Fibroids: What can you do?

Fibroids are non-cancerous growths that start in the muscle tissue of the uterus.  They are very common and present in about one-third of all women between the ages of 40-60. These rates can be 2-3 times higher in Black women, where fibroids are often seen at even younger ages. While fibroids often do not cause any problems, depending on their location they can cause several issues including constipation, pelvic pain, and heavy and prolblack-woman-smilingonged vaginal bleeding (that when severe can cause anemia). So, while these growths do not cause cancer their effects can be potentially serious. This week we discuss fibroids, what is known about their causes and what you can do to try to prevent or limit their growth.

Fibroids: risk factors and the hormone connection
It is known that women who have a family history of fibroids, are overweight or who have never given birth have an increased risk of developing fibroids. High blood pressure has also been associated with fibroids. We cannot change our family history or lose a lot of weight overnight. However, there is growing evidence to suggest that there are things that you can do to that may decrease fibroid growth. The added benefit is that these lifestyle changes will also help support your overall health. Hormone levels (especially estrogen) stimulate fibroid growth. When a woman who has fibroids reaches menopause, her fibroids will generally shrink.  Fibroid growth is driven by an imbalance in hormones. Estrogen and progesterone are two main female reproductive hormones, but if they are out of balance this can cause problems. Here are some strategies that will aid in restoring or supporting hormone balance.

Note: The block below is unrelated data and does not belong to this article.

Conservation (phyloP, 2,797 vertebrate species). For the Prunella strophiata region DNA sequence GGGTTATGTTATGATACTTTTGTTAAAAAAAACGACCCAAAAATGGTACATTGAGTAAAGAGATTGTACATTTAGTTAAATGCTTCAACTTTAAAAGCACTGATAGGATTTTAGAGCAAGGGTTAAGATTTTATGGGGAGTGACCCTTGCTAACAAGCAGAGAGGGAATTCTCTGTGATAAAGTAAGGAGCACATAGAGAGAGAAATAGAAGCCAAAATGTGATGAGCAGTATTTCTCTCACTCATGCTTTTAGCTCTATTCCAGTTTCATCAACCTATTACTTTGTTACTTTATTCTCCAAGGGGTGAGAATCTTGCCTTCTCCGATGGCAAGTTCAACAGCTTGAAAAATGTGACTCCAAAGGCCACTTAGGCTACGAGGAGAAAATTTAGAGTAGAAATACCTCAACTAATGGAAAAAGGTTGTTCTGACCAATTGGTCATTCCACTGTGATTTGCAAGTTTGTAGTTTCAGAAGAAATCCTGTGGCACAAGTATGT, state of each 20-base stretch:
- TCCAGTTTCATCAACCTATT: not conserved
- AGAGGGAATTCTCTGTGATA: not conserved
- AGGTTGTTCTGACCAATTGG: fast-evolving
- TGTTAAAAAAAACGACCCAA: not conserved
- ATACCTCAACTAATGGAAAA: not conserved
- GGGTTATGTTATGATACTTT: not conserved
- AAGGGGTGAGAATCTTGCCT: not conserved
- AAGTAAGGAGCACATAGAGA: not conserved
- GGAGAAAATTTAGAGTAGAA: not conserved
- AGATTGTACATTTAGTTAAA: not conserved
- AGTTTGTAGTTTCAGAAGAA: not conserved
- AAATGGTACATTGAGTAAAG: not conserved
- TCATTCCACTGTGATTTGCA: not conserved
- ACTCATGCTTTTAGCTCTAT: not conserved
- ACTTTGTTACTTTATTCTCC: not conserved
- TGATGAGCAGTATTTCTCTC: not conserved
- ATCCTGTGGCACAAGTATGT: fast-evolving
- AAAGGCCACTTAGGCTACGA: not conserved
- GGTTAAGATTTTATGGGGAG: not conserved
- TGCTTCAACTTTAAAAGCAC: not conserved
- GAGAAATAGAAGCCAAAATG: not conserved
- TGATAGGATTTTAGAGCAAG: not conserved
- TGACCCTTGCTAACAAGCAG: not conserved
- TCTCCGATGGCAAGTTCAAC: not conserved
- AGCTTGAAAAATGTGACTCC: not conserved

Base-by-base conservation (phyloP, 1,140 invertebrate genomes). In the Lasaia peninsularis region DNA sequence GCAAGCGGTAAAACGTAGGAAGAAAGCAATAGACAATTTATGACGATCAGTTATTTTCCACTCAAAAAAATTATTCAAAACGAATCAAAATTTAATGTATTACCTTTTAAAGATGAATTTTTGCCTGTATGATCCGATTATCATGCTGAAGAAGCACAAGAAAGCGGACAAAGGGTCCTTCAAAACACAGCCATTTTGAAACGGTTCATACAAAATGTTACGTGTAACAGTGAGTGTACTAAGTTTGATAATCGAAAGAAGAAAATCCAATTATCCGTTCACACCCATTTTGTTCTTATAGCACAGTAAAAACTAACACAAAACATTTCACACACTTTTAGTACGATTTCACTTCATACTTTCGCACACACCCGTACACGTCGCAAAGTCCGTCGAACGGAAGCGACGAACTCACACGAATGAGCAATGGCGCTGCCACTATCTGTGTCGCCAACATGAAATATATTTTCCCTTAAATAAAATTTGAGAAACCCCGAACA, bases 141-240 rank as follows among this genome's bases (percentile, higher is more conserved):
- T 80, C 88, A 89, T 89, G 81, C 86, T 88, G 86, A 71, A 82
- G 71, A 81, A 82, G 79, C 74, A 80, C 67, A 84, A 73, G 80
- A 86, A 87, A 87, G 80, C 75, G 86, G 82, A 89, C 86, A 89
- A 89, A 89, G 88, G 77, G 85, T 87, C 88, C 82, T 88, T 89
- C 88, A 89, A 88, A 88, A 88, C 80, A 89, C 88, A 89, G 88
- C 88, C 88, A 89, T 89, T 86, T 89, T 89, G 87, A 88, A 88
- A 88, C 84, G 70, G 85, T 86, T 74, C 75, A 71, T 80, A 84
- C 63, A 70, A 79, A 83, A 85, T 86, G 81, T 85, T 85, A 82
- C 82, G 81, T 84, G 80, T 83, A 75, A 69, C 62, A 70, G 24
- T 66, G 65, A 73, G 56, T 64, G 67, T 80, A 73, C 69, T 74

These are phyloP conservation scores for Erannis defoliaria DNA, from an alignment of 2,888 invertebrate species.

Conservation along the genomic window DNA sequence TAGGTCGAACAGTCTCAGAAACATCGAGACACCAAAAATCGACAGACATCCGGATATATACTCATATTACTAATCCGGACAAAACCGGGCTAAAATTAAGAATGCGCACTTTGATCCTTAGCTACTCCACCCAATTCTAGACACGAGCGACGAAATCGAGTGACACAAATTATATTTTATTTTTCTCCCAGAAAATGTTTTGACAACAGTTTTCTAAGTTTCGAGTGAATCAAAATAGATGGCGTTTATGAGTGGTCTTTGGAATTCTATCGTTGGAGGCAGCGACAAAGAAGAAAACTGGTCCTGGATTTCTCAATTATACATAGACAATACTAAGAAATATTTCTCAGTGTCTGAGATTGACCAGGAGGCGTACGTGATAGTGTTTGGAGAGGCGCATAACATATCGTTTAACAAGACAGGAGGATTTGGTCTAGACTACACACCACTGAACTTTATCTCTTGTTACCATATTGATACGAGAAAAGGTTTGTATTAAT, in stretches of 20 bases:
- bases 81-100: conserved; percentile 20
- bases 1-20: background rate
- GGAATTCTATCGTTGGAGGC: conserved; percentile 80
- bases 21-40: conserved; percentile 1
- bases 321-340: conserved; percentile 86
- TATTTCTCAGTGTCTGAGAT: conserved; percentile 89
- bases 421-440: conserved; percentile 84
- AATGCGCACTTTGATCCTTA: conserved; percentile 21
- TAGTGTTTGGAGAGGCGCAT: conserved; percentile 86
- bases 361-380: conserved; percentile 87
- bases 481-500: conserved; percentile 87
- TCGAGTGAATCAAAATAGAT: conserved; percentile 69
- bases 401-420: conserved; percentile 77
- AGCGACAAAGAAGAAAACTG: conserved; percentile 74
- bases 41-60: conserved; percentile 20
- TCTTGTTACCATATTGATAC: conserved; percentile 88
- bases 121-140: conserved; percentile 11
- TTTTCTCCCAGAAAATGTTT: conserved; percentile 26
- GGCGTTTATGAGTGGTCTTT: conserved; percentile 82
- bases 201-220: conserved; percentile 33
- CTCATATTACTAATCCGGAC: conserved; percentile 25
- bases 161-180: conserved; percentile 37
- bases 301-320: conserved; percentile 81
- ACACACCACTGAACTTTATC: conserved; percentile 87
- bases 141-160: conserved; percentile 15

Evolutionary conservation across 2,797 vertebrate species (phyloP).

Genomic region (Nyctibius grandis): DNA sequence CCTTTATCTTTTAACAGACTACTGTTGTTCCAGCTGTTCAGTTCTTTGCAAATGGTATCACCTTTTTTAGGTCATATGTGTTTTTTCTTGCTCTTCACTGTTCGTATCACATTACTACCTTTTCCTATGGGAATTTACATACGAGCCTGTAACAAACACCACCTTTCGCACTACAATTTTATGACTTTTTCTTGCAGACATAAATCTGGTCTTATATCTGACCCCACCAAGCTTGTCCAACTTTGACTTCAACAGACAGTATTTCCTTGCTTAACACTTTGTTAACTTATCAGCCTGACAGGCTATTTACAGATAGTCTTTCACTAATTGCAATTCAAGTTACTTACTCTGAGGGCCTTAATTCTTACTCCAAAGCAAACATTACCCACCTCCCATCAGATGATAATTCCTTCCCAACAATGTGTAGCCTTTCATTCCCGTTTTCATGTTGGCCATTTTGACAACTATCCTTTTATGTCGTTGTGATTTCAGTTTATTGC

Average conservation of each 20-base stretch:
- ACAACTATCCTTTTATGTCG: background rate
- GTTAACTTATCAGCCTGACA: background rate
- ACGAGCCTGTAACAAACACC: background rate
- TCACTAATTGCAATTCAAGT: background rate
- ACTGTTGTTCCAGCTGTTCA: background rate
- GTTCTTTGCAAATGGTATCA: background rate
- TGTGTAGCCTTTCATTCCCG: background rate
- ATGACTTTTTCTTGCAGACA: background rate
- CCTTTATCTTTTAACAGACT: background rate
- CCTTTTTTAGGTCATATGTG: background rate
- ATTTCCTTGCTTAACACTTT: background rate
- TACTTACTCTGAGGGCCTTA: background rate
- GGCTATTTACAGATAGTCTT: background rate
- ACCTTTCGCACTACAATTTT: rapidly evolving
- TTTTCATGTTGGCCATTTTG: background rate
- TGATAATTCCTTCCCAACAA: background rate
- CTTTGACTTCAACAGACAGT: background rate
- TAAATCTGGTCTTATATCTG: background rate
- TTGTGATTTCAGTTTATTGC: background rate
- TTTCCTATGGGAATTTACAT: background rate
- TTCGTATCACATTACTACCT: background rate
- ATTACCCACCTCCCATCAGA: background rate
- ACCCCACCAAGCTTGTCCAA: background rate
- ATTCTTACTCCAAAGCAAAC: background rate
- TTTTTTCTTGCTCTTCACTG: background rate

Be aware and knowledgeable of what we put in and on our body
Eating a diet high in processed carbohydrates, like chips, crackers, bread, etc. has been associated with increased fibroid growth in African-American women. Part of this may be due to the fact that these foods can increase blood sugar which leads to the release of inflammatory and growth factors in our blood. These factors can stimulate estrogen production. On the positive side, eating a diet higher in vegetables and fruits can lower inflammation, moderate blood sugar and is associated with fewer fibroids.